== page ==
It was given the run of the house for a time, hopping and darting and hiding, especially at night. I woke once to find moonlight glowing on my bed, the rabbit pausing on my pillow mid-leap.
Raising rabbits is an acquired skill and one my mother had no interest in perfecting and so our rabbit was encouraged to return to wild ways in the wild woods, far beyond highway and byway and side road.

Truth be told, Bob Underhill crashed over the bank of that dusty mountain road because his attention was elsewhere; on a baby rabbit in the cab of his grader. Perhaps it was leaping madly about. Perhaps he had stuffed it into his lunchbox and was checking to see if it had enough air.
He had thought to rescue it.
In the end, he had to rescue himself. 
Bob Underhill eventually stood outside our door alright, but it was to confess that the grader was over a bank. His explanation included a small rabbit that he admitted was inside his lunchbox miles away in the grader cab.
My father and mother had been about to head out for the evening.
Nothing could be done about the grader that night, and likely, nothing could have been done about Bob Underhill, but the rabbit........
My father headed off into the evening, over a long, bumpy, winding mountain road to rescue a tiny rabbit that had been hyperventilating in the cramped quarters of a lunchbox. Dad to the rescue.
I'm so glad my sister read my story and set me straight.
There is a new hero.
Thanks Dad!

Sunday, September 18, 2011

all of my life

I have been burning the midnight oil.
Two sisters and a niece were here for their annual fall visit.
I have loved eating together, our conversation punctuated by laughter.
I have loved squeezing into the car, our mother in the middle of us all, heading out to forage at thrift shops.
My sisters left home when I was a preschooler to board out for high school. I only have memories of them "visiting" on holidays as a little child.
They have lived a province away since I was a girl.
We see each other only once or twice a year.
It seems that I have been at a distance, looking up to them all of my life.
They are women I admire and respect and my niece is cut from the same cloth. Ahhhh, family!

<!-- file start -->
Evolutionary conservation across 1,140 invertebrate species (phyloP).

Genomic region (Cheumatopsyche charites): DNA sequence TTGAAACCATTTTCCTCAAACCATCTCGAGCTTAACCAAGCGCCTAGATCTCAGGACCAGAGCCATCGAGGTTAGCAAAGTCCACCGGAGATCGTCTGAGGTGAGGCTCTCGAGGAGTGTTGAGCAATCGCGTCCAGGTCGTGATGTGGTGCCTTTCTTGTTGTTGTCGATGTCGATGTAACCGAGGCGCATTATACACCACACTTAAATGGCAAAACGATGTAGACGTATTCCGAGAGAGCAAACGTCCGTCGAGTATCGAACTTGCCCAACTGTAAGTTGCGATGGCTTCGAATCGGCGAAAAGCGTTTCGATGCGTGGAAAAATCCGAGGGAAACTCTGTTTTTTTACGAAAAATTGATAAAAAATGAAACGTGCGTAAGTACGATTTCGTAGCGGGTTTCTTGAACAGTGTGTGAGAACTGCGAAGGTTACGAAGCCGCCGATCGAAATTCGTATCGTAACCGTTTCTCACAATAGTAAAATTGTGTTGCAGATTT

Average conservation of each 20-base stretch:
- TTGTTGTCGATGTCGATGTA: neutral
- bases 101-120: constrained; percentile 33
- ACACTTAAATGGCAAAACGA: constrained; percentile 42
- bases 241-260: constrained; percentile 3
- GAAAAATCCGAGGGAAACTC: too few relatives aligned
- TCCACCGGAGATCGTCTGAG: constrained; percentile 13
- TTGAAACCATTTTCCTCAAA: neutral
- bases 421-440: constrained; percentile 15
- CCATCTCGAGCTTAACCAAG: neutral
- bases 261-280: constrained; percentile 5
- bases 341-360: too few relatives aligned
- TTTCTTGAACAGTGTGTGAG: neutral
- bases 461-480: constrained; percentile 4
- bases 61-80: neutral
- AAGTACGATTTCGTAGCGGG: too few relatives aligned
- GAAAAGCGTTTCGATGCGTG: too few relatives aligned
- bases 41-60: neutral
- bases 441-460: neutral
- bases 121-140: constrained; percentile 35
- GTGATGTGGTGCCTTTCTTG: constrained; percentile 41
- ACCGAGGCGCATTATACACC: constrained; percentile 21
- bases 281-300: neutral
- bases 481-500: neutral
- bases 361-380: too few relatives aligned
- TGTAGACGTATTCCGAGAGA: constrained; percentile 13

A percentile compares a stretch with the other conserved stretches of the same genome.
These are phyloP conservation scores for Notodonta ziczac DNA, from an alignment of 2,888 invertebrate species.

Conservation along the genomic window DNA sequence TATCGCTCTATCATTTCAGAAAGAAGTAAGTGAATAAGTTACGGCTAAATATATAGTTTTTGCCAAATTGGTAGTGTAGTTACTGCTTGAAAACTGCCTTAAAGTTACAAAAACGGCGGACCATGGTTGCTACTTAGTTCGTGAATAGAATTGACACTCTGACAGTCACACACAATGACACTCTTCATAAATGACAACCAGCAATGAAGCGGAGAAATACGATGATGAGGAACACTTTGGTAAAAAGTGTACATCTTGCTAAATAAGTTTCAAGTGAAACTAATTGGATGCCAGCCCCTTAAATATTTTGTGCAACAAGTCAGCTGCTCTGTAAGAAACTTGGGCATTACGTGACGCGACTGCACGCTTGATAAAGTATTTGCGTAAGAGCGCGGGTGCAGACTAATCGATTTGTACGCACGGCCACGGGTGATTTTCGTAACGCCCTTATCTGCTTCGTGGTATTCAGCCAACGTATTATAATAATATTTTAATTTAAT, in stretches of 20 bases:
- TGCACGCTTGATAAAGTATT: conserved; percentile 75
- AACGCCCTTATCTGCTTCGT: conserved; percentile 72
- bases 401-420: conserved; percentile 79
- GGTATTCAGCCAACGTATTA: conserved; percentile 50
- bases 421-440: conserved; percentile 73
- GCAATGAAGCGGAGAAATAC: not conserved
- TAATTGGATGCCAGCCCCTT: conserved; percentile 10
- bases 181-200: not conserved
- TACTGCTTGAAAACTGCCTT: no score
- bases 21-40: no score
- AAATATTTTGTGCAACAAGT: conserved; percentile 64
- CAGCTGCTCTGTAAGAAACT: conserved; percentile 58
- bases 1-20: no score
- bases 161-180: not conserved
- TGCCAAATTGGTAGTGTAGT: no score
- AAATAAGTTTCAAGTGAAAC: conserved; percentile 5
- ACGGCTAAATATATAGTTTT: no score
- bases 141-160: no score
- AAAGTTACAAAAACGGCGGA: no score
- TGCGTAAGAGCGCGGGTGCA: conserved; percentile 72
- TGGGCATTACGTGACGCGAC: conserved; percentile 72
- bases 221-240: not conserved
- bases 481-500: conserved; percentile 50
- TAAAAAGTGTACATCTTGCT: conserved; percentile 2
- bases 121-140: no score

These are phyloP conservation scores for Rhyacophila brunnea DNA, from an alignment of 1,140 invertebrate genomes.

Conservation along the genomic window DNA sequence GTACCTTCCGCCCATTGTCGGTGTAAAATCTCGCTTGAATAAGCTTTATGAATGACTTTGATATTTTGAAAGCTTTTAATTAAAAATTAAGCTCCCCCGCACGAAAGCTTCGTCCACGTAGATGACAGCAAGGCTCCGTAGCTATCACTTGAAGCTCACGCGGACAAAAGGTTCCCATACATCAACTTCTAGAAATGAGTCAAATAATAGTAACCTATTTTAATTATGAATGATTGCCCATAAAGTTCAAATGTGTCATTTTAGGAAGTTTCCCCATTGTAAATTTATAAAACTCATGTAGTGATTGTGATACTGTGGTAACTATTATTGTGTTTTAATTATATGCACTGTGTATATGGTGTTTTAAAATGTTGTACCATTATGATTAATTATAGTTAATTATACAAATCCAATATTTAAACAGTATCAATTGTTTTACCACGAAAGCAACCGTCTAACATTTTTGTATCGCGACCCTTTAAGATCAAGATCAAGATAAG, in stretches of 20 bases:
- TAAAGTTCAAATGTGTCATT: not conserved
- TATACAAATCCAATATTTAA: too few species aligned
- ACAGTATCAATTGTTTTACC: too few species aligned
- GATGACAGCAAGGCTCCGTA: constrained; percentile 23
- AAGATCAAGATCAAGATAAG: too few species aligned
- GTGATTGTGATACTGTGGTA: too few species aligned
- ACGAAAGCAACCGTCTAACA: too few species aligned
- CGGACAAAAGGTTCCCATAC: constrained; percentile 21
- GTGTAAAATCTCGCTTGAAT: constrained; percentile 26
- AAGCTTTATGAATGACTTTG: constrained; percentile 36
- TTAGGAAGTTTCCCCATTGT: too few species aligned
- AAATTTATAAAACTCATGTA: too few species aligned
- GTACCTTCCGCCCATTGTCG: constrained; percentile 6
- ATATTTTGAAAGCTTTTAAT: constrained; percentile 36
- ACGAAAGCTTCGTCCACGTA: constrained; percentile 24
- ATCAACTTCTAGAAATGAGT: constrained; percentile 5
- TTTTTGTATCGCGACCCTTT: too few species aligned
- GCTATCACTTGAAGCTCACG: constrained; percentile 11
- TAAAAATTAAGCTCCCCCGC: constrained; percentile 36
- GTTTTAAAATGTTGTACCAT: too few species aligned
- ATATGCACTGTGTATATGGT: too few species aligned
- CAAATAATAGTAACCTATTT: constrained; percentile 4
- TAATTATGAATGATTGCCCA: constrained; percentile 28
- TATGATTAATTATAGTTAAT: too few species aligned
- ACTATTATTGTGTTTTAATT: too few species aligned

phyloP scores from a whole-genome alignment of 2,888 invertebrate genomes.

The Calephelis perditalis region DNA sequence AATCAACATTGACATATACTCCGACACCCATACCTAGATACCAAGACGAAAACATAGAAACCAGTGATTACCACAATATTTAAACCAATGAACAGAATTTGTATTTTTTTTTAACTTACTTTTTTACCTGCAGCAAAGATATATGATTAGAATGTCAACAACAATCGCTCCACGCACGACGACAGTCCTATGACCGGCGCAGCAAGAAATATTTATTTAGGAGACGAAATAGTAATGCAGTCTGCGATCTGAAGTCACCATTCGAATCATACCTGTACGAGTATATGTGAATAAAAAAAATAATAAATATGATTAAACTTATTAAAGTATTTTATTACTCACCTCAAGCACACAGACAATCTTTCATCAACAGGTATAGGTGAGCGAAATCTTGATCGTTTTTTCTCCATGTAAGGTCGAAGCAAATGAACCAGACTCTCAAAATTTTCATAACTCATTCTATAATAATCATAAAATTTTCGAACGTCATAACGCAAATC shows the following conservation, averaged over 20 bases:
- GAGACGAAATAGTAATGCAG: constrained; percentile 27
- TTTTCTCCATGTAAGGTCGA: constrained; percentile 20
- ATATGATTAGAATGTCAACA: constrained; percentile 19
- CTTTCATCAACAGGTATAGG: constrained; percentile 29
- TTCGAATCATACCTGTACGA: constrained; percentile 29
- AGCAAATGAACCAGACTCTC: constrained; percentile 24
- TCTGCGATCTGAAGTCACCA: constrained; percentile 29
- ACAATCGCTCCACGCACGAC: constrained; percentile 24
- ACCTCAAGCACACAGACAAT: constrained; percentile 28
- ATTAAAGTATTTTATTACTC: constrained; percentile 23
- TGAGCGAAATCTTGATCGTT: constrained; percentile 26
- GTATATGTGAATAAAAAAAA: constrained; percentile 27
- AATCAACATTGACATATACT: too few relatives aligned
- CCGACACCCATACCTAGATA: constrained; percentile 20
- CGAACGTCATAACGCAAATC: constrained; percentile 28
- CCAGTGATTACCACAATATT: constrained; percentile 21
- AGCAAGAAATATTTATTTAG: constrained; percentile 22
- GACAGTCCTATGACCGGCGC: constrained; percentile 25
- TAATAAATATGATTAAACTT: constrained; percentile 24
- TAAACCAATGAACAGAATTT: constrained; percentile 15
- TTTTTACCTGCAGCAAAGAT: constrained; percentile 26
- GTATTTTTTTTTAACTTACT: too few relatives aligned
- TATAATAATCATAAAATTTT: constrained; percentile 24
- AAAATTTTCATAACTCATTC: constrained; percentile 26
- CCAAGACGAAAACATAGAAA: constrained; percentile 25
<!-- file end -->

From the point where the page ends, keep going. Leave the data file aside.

Have you ever noticed that you don't really have to have much in common with someone to love and admire them. In fact, sometimes the very best of friendships occur between two very unlikely people; two very different people. Maybe strengths and weaknesses interlock. Perhaps there is, as my little grandson would say, a "symbiotic relationship;" a mutual benefiting.
Whatever the mystery, love and friendship and family are gifts. The very best that life offers.

Sunday, September 11, 2011

just how she felt

My mother lost her wedding band. One day it was snug and safe on her finger and the next...... well, it wasn't. We tried to remember when we had seen it last. We looked in all of the places one might be inclined to put a ring. "It's not really lost," I said, clearly in denial. "It's just misplaced." Lost has such a heart gripping finality. Misplaced on the other hand, is a word infused with hope.
As months passed we reluctantly accepted the fact that her ring might never be found, might indeed be lost forever.
Last summer, my parents celebrated their 65th wedding anniversary. A sister who is made up of equal parts, spontaneity and sentimentality seized the occasion to replace my mother's band on my father's behalf. A loving gesture.
Yesterday as I swept my mother's kitchen floor, I knelt and peered under the edge of a cabinet. It was the sort of spot that called for a vacuum. A crevice tool would have made short work of that dust, but providentially I stooped, delving with the long stiff bristles of the broom. It took a bit to wrestle out the dust and mysterious fossilized fragments, a bit of hard plastic, a dried leaf, and there, gleaming dully, my mother's golden wedding band.
I rushed up the stairs.
"Sit down Mom," I announced dramatically. "I have something wonderful to tell you."
There is a story in the Bible about a woman who loses a coin. It was the middle eastern version of a wedding band, something worn as a bridal adornment.
She lit a lamp and swept her house.
And found her coin.
And called her neighbors and rejoiced!!! That which was lost is found.
We know just how she felt.

Sunday, September 4, 2011

they must have stories